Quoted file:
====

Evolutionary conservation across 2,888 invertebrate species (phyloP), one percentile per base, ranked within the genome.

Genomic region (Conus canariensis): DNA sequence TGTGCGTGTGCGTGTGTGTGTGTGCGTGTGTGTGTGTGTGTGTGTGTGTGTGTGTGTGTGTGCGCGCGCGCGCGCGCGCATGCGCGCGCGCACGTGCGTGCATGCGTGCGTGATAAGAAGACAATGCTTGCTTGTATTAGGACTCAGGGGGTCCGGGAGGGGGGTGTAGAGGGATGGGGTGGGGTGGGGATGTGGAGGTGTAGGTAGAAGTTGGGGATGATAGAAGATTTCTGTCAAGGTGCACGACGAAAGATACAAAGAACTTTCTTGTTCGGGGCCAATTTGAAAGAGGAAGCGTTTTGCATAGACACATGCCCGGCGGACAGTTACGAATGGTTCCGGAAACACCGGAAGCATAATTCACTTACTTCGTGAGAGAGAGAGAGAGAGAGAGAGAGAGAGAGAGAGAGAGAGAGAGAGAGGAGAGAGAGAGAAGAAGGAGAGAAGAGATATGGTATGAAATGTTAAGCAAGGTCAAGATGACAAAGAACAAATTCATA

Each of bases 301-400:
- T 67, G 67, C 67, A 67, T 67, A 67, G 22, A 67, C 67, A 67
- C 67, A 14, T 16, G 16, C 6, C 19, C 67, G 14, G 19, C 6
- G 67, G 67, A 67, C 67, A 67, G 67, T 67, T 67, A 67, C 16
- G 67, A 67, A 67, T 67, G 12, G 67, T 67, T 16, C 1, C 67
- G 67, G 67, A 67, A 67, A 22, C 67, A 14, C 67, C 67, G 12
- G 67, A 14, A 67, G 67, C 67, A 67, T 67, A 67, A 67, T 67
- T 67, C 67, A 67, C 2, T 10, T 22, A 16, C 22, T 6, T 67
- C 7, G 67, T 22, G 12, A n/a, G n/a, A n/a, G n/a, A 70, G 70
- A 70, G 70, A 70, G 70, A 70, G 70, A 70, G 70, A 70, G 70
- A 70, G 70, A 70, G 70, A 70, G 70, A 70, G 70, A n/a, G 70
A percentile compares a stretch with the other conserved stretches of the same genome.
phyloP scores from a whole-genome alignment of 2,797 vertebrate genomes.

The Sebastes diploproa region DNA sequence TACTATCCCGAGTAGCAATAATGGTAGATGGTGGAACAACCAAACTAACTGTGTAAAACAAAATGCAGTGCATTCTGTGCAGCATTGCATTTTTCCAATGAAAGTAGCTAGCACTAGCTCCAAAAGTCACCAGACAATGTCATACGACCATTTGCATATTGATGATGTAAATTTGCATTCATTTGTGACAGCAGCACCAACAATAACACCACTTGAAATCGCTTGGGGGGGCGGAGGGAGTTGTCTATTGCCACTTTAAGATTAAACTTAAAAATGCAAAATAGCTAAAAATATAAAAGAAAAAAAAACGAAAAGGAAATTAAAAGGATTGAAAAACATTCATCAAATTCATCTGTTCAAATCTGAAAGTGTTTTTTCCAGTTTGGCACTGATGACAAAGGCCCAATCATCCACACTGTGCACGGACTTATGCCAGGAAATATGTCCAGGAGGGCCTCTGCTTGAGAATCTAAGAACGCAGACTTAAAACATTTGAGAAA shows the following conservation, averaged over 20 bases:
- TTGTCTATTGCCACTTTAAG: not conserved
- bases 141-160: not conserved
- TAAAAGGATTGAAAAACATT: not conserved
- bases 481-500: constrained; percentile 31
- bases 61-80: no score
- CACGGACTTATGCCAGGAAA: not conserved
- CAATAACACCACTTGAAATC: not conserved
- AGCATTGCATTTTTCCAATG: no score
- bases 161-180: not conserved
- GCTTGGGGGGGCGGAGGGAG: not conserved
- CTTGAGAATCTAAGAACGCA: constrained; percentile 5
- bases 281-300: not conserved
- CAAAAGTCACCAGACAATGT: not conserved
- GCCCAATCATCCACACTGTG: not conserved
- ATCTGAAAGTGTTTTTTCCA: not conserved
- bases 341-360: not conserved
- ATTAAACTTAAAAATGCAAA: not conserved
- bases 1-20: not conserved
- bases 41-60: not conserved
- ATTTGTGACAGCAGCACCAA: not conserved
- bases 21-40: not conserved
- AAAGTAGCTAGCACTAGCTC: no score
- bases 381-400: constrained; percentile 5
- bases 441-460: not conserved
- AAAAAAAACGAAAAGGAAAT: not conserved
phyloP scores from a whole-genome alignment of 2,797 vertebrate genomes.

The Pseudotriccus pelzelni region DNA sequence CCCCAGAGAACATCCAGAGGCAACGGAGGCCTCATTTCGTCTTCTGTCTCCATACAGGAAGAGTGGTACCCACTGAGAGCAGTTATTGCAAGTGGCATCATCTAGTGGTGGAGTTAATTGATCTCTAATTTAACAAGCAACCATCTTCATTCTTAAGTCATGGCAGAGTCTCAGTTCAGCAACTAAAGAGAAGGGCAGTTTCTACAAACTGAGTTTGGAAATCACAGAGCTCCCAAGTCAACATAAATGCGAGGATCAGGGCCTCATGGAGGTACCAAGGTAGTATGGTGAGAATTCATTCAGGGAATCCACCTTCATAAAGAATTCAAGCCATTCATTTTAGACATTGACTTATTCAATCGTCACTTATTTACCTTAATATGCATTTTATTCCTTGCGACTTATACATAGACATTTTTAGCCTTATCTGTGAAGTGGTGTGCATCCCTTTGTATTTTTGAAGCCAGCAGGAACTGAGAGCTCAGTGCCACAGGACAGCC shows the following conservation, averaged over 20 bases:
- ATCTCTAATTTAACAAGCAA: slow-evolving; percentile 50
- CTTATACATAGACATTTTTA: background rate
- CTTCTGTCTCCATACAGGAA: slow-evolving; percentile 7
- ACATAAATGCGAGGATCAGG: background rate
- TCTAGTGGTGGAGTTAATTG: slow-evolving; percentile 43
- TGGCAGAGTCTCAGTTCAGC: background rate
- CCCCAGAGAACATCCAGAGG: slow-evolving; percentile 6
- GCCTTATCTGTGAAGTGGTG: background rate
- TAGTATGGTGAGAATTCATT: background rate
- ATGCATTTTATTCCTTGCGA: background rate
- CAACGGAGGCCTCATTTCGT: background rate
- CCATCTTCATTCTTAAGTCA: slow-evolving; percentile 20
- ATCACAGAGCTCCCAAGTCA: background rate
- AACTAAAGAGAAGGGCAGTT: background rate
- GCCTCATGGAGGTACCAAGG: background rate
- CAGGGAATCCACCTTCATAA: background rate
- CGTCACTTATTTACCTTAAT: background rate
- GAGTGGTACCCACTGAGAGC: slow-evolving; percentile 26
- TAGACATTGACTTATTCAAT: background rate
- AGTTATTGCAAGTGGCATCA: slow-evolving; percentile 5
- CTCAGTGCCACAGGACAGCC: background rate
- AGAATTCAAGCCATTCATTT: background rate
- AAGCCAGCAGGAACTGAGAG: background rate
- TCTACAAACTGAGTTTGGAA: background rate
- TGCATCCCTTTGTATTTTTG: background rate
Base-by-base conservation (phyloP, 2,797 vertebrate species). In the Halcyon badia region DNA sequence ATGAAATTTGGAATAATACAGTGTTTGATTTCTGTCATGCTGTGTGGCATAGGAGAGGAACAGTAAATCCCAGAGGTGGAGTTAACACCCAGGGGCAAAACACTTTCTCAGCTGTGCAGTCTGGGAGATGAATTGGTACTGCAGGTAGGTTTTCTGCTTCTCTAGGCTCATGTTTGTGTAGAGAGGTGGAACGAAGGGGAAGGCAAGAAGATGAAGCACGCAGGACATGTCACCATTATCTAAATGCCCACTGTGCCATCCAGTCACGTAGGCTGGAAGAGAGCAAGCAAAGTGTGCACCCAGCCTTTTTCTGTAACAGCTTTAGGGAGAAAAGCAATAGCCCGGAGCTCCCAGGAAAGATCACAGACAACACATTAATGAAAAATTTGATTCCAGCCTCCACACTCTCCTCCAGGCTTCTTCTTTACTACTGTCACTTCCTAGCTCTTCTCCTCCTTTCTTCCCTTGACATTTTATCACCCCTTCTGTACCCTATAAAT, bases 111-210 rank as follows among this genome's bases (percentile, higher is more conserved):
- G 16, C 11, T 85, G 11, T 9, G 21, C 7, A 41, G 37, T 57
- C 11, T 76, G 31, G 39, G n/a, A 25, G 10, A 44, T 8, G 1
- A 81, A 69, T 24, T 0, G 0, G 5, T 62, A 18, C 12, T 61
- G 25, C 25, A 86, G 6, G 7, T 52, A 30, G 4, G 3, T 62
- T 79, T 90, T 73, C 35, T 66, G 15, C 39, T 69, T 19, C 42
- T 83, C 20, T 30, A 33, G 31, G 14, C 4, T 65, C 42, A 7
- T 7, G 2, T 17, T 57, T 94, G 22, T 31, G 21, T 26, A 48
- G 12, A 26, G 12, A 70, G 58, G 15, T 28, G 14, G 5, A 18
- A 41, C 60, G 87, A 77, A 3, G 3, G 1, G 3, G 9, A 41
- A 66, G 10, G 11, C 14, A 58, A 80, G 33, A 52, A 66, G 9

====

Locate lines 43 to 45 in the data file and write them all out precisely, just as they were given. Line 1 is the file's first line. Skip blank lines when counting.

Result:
The Pseudotriccus pelzelni region DNA sequence CCCCAGAGAACATCCAGAGGCAACGGAGGCCTCATTTCGTCTTCTGTCTCCATACAGGAAGAGTGGTACCCACTGAGAGCAGTTATTGCAAGTGGCATCATCTAGTGGTGGAGTTAATTGATCTCTAATTTAACAAGCAACCATCTTCATTCTTAAGTCATGGCAGAGTCTCAGTTCAGCAACTAAAGAGAAGGGCAGTTTCTACAAACTGAGTTTGGAAATCACAGAGCTCCCAAGTCAACATAAATGCGAGGATCAGGGCCTCATGGAGGTACCAAGGTAGTATGGTGAGAATTCATTCAGGGAATCCACCTTCATAAAGAATTCAAGCCATTCATTTTAGACATTGACTTATTCAATCGTCACTTATTTACCTTAATATGCATTTTATTCCTTGCGACTTATACATAGACATTTTTAGCCTTATCTGTGAAGTGGTGTGCATCCCTTTGTATTTTTGAAGCCAGCAGGAACTGAGAGCTCAGTGCCACAGGACAGCC shows the following conservation, averaged over 20 bases:
- ATCTCTAATTTAACAAGCAA: slow-evolving; percentile 50
- CTTATACATAGACATTTTTA: background rate